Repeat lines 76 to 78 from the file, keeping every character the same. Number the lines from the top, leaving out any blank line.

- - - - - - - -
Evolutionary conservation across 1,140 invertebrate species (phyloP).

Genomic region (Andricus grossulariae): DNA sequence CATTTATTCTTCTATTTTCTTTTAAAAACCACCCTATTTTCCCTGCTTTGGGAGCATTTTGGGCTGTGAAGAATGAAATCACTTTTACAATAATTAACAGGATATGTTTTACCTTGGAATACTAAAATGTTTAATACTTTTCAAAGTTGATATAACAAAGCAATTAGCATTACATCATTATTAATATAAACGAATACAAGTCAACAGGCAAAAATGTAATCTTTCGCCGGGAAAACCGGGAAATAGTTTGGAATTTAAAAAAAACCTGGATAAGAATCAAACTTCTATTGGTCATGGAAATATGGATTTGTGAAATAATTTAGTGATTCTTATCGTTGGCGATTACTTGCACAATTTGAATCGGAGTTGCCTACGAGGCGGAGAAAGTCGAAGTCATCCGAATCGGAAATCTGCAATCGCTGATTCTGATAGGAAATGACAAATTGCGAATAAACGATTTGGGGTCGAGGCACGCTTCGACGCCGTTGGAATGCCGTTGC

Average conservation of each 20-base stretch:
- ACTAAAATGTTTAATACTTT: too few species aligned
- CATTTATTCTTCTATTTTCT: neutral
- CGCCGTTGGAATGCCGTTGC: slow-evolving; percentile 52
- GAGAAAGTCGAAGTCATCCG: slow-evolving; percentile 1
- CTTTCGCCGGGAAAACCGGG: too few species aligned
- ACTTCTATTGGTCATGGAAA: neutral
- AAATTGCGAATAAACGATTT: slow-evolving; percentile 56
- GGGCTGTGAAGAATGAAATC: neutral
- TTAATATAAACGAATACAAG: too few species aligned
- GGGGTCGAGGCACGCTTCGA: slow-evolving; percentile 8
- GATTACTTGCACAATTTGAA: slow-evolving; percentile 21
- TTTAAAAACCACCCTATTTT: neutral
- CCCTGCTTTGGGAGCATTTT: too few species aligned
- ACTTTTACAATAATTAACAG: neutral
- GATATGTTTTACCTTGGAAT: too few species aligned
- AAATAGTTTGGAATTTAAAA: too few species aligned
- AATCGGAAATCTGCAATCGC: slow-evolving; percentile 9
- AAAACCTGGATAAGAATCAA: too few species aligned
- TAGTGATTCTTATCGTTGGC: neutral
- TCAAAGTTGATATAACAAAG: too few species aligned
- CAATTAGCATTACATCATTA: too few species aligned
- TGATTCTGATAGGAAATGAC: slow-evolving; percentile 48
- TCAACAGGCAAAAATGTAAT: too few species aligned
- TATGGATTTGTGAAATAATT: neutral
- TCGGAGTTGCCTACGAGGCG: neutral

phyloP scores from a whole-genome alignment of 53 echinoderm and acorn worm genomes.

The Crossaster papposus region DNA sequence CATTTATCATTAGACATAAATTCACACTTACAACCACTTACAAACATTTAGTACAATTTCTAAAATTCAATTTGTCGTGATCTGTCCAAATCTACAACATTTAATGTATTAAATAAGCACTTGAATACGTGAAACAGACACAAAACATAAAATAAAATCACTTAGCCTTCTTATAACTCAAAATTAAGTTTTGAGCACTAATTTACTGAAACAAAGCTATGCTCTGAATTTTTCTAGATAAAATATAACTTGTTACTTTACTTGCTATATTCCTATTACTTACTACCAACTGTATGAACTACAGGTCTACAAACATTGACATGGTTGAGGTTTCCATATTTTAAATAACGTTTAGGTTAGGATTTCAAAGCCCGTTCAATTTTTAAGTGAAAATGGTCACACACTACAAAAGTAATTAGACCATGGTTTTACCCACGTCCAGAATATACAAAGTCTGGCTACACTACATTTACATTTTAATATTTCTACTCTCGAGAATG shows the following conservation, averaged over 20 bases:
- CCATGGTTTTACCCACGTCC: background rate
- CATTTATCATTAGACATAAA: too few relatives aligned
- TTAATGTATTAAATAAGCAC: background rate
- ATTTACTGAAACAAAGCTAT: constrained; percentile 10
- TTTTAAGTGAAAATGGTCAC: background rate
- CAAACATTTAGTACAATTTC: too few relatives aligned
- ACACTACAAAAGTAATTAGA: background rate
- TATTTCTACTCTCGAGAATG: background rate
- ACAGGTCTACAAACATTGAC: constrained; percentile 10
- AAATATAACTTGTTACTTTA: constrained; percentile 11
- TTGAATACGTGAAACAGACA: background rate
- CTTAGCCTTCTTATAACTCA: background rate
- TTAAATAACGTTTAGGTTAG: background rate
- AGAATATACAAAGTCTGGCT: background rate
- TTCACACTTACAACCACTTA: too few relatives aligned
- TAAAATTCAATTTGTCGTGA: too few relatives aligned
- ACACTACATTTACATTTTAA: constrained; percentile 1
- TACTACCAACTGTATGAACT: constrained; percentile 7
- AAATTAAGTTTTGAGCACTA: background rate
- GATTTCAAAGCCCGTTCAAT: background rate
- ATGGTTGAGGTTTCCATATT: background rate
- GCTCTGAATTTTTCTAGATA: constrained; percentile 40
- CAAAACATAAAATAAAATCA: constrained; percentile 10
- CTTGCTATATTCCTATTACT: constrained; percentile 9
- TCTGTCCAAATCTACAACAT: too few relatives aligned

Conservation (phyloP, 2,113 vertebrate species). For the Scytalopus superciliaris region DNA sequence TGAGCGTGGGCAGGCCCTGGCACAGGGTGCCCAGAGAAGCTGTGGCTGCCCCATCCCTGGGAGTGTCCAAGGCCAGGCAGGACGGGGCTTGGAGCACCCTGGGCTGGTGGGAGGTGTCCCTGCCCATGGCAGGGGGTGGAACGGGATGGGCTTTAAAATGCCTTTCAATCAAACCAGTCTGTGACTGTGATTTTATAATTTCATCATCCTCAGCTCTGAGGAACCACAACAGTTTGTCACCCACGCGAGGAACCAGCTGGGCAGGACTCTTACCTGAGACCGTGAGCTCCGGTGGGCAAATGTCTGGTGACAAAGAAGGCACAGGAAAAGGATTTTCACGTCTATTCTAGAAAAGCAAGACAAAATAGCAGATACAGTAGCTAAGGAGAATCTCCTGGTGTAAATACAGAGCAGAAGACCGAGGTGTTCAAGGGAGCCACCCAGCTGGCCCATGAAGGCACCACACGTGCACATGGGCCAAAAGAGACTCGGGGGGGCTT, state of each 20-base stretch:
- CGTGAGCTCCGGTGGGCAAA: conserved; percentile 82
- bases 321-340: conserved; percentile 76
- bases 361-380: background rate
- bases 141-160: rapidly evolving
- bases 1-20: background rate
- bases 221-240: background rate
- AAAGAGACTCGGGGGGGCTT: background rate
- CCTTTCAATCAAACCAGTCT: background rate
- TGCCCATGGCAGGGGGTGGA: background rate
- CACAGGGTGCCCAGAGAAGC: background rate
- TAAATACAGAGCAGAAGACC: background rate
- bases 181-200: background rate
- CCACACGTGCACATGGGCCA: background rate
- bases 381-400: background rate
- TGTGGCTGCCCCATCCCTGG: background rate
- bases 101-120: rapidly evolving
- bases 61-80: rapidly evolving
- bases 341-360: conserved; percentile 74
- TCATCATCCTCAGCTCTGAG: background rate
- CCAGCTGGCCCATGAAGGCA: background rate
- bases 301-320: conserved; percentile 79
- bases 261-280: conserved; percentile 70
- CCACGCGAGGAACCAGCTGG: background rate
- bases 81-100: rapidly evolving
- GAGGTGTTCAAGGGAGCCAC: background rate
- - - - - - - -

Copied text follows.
- CCAGCTGGCCCATGAAGGCA: background rate
- bases 301-320: conserved; percentile 79
- bases 261-280: conserved; percentile 70